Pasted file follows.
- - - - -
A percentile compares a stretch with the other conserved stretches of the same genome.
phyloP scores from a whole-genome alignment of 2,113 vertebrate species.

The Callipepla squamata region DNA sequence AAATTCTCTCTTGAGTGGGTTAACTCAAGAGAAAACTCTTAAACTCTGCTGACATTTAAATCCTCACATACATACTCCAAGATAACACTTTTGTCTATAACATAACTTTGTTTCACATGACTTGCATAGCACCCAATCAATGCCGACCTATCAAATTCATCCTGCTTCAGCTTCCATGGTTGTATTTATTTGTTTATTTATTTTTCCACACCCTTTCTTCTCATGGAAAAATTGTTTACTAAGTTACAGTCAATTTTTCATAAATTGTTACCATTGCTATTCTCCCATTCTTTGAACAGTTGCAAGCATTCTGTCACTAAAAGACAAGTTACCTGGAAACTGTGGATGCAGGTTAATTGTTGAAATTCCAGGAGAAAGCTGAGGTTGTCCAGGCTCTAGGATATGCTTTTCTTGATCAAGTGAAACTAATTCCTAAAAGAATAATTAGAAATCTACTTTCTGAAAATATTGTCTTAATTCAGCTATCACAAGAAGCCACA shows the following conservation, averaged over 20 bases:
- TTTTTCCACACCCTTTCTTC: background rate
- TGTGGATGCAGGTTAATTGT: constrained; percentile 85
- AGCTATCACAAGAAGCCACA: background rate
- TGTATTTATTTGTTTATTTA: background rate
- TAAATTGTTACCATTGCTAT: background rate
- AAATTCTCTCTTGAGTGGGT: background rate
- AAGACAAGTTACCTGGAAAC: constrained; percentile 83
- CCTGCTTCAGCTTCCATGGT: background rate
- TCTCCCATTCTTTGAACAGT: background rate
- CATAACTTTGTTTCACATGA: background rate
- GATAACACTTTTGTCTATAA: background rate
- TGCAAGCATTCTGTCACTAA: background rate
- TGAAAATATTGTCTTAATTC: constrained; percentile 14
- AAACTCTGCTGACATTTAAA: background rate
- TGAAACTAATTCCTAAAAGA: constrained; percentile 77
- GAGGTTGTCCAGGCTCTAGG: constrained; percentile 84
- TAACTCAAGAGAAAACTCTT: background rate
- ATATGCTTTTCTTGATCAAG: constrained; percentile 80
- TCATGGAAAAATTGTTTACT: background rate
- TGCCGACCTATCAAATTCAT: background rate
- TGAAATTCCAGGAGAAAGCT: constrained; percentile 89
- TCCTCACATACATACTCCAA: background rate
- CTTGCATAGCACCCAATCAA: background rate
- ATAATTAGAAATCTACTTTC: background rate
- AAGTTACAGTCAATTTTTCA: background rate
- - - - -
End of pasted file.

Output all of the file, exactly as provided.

A percentile compares a stretch with the other conserved stretches of the same genome.
phyloP scores from a whole-genome alignment of 2,113 vertebrate species.

The Callipepla squamata region DNA sequence AAATTCTCTCTTGAGTGGGTTAACTCAAGAGAAAACTCTTAAACTCTGCTGACATTTAAATCCTCACATACATACTCCAAGATAACACTTTTGTCTATAACATAACTTTGTTTCACATGACTTGCATAGCACCCAATCAATGCCGACCTATCAAATTCATCCTGCTTCAGCTTCCATGGTTGTATTTATTTGTTTATTTATTTTTCCACACCCTTTCTTCTCATGGAAAAATTGTTTACTAAGTTACAGTCAATTTTTCATAAATTGTTACCATTGCTATTCTCCCATTCTTTGAACAGTTGCAAGCATTCTGTCACTAAAAGACAAGTTACCTGGAAACTGTGGATGCAGGTTAATTGTTGAAATTCCAGGAGAAAGCTGAGGTTGTCCAGGCTCTAGGATATGCTTTTCTTGATCAAGTGAAACTAATTCCTAAAAGAATAATTAGAAATCTACTTTCTGAAAATATTGTCTTAATTCAGCTATCACAAGAAGCCACA shows the following conservation, averaged over 20 bases:
- TTTTTCCACACCCTTTCTTC: background rate
- TGTGGATGCAGGTTAATTGT: constrained; percentile 85
- AGCTATCACAAGAAGCCACA: background rate
- TGTATTTATTTGTTTATTTA: background rate
- TAAATTGTTACCATTGCTAT: background rate
- AAATTCTCTCTTGAGTGGGT: background rate
- AAGACAAGTTACCTGGAAAC: constrained; percentile 83
- CCTGCTTCAGCTTCCATGGT: background rate
- TCTCCCATTCTTTGAACAGT: background rate
- CATAACTTTGTTTCACATGA: background rate
- GATAACACTTTTGTCTATAA: background rate
- TGCAAGCATTCTGTCACTAA: background rate
- TGAAAATATTGTCTTAATTC: constrained; percentile 14
- AAACTCTGCTGACATTTAAA: background rate
- TGAAACTAATTCCTAAAAGA: constrained; percentile 77
- GAGGTTGTCCAGGCTCTAGG: constrained; percentile 84
- TAACTCAAGAGAAAACTCTT: background rate
- ATATGCTTTTCTTGATCAAG: constrained; percentile 80
- TCATGGAAAAATTGTTTACT: background rate
- TGCCGACCTATCAAATTCAT: background rate
- TGAAATTCCAGGAGAAAGCT: constrained; percentile 89
- TCCTCACATACATACTCCAA: background rate
- CTTGCATAGCACCCAATCAA: background rate
- ATAATTAGAAATCTACTTTC: background rate
- AAGTTACAGTCAATTTTTCA: background rate